At its June 23 meeting, the California Public Utilities Commission is due to look at a proposed decision that would approve a Southern California Edison request to terminate a solar procurement program.
The commission is being asked to grant a Petition for Modification (PFM) filed by Southern California Edison (SCE). Through the PFM, SCE seeks authority to terminate the Solar Photovoltaic Program (SPVP), which was originally instituted to procure 500 MW of electric generation capacity supplied by solar photovoltaic (PV) projects to be installed on existing commercial rooftops in the service territory of SCE. SCE was to own, install, operate and maintain:
- 250 MW of distributed solar PV projects primarily in the 1 MW to 2 MW range, located within its service territory; and
- seek competitive bids for power purchase agreements with independent power producers.
SCE said it has met its obligations prescribed in the SPVP, and that termination of the SPVP is thus warranted.
In June 2009, the Solar Photovoltaic Program was instituted. The SPVP was established as a five-year program to develop 500 MW of direct current (DC) electricity resources to be procured from solar photovoltaic (PV) facilities. SPVP projects could be located near load, thus avoiding the need to build new transmission facilities and help reduce local congestion. The SPVP procurement target of 500 MW consisted of:
- 250 MW of utility-owned generation capacity; and
- 250 MW procured through Power Purchase Agreements (PPAs) with Independent Power Producers (IPPs).
The IPP agreements were to be selected through annual solicitations over a five-year period. The IPP projects were to fill a gap in the 1 MW to 2 MW commercial solar rooftop market segment. The procurement target of 250 MW was initially established, and subsequently reduced to at least 115 MW but not more than 125 MW. The commission again amended the procurement target to constitute at least 125 MW, finding that Southern California Edison had not yet “made enough of an effort to develop [the 1-2 MW] market segment,” after conducting three Request for Offers (RFOs). As modified in 2012 and again in 2013, the SPVP remained at 500 MW but 91 MW were designated for utility ownership, and 125 MW were designated for IPP ownership. The remaining 284 MW were transferred to the Renewable Auction Mechanism (RAM), a procurement mechanism for utility purchases from IPP-owned eligible renewable facilities of up to 20 MW per project.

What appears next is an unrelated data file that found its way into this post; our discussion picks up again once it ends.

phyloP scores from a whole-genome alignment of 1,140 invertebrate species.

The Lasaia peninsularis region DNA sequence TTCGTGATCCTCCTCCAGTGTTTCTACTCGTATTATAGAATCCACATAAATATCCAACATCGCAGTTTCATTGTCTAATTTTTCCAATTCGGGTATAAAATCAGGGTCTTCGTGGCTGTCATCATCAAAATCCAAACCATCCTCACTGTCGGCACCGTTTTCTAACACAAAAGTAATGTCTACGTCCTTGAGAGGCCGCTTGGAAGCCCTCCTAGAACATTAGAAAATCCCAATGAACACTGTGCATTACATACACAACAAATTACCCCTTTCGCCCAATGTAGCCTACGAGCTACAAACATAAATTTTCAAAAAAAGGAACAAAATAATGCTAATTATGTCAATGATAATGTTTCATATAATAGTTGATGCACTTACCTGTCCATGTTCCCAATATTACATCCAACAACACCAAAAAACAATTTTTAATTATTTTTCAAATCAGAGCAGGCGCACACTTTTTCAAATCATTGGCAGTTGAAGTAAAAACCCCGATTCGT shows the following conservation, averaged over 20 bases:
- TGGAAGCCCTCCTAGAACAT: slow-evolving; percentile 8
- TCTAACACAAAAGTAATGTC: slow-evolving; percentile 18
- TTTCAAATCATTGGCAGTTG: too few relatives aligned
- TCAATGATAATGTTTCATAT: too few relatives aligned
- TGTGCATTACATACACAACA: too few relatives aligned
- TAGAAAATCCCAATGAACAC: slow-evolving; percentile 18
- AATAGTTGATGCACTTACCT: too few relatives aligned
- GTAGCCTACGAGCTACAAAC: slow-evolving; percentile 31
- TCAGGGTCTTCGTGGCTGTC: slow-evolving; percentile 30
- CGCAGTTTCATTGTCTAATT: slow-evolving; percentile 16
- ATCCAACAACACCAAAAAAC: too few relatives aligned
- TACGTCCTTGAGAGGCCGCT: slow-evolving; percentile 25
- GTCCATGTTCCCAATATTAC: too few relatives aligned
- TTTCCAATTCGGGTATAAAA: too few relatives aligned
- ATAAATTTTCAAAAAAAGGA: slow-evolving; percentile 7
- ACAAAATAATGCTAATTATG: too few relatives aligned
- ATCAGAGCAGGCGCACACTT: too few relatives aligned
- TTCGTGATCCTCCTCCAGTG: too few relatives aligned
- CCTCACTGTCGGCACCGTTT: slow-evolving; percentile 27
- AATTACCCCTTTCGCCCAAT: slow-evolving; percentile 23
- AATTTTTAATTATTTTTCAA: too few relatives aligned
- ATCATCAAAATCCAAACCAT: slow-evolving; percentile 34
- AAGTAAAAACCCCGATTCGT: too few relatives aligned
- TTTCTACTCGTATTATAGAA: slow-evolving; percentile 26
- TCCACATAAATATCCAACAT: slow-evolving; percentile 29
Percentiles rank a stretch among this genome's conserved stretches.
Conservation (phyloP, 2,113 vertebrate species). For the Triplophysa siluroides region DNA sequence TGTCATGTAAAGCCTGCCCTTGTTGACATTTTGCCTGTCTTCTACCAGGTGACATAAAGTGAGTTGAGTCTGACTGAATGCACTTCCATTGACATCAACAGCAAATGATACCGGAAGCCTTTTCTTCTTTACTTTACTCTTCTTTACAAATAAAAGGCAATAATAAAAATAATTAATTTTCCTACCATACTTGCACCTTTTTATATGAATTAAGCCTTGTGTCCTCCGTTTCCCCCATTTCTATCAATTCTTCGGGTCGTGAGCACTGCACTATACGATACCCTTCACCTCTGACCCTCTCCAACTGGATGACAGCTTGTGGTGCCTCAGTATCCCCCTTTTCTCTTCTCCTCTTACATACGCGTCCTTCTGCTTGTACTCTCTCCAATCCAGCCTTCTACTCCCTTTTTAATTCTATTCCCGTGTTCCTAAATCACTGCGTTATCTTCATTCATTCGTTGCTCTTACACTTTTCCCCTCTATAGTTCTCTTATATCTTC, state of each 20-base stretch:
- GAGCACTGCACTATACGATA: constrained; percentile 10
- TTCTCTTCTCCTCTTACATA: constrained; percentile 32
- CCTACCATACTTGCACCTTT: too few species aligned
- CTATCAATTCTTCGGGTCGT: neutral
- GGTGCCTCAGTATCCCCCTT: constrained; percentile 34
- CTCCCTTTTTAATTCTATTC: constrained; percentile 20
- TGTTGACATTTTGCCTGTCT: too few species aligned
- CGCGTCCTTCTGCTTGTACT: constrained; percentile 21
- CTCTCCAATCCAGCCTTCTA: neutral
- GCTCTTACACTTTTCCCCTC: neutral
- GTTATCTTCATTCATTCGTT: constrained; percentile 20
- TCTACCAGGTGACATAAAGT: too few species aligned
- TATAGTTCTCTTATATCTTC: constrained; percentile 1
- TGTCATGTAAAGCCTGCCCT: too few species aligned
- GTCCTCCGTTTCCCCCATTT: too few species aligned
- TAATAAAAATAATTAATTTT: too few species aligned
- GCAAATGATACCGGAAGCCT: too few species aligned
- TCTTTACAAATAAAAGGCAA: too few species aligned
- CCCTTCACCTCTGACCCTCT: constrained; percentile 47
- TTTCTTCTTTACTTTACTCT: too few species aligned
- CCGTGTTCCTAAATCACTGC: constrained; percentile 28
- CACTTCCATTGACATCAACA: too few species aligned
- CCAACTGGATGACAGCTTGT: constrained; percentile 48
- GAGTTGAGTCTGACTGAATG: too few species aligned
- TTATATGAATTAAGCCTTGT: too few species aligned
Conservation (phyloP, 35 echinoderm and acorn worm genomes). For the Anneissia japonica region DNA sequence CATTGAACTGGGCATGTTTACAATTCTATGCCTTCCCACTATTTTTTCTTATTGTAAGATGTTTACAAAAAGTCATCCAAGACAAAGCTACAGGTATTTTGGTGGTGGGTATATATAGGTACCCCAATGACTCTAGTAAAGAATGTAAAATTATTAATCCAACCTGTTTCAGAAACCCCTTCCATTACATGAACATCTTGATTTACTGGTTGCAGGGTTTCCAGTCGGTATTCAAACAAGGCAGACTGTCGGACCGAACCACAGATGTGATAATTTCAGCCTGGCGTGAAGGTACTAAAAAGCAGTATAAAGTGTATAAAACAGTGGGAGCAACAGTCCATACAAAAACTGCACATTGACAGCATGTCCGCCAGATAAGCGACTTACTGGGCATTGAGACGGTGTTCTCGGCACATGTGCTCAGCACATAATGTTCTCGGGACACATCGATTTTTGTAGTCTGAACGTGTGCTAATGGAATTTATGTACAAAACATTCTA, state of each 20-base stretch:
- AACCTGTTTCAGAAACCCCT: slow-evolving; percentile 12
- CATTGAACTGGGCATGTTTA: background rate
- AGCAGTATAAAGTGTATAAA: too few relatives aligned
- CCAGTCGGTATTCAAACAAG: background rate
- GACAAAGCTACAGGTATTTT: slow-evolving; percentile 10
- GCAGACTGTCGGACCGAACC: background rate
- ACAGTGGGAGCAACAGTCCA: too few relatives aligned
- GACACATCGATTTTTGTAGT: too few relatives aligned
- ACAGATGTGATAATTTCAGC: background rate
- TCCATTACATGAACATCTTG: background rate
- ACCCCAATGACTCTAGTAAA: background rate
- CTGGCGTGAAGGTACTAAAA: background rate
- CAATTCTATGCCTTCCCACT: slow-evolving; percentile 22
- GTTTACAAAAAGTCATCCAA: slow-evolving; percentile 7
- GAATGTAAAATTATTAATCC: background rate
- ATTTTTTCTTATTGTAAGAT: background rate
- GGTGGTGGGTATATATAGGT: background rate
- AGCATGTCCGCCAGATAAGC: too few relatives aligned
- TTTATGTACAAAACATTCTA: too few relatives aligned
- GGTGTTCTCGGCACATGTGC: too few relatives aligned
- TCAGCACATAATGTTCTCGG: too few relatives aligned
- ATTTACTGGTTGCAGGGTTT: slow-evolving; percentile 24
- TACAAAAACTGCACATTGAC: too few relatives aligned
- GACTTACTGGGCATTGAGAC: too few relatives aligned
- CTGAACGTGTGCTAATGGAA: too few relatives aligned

Under RAM, the three largest investor-owned utilities were required to purchase a specified amount of MW. SCE’s purchase requirement for RAM was increased as a result of the transfer of MW from SPVP to RAM.
After further adjustments, the current allocation of MW in the program is 91 MW of utility-owned generation under the SPVP, 125 MW of IPP-owned generation under SPVP, and 285 MW under the RAM.
Although SCE conducted five RFO solicitations from 2010 through 2015, SCE’s 125 MW procurement target was not met due to a lack of offers received. Accordingly, SCE filed its Petition for Modification on Jan. 15, 2016, seeking commission authority to terminate the SPVP.
Responses to SCE’s PFM were filed by the Office of Ratepayer Advocates (ORA) and by the Solar Energy Industries Association (SEIA).
SCE said it conducted five RFO solicitations from 2010 through 2015 seeking to procure qualifying capacity resources in accordance with SPVP requirements. Based on the results of these solicitations, SCE believes that all feasible SPVP innovations and price reductions have been achieved. SCE believes that additional breakthroughs in SPVP commercial solar rooftop prices appear unlikely in the near term given the results of its fifth SPVP RFO solicitation. SPVP commercial solar rooftop prices declined on average in the second, third, and fourth RFOs.
Despite its efforts, the number of bids at cost competitive prices declined significantly in the fifth RFO, resulting in lack of competition in the solicitation. SCE sought to procure at least 27.58 MW in its fifth solicitation to meet its 125 MW target, but received only 11.5 MW of eligible offers. SCE accepted only two proposals, for a total procurement of 1.8 MW. In doing so, SCE sought to protect customers from unreasonably high costs for SPVP projects. Even if every eligible offer had been accepted, SCE still would not have met its procurement target of 125 MW. The price reduction trend appears to have leveled off. Based on these factors, SCE argues that the SPVP has run its course, and should be terminated.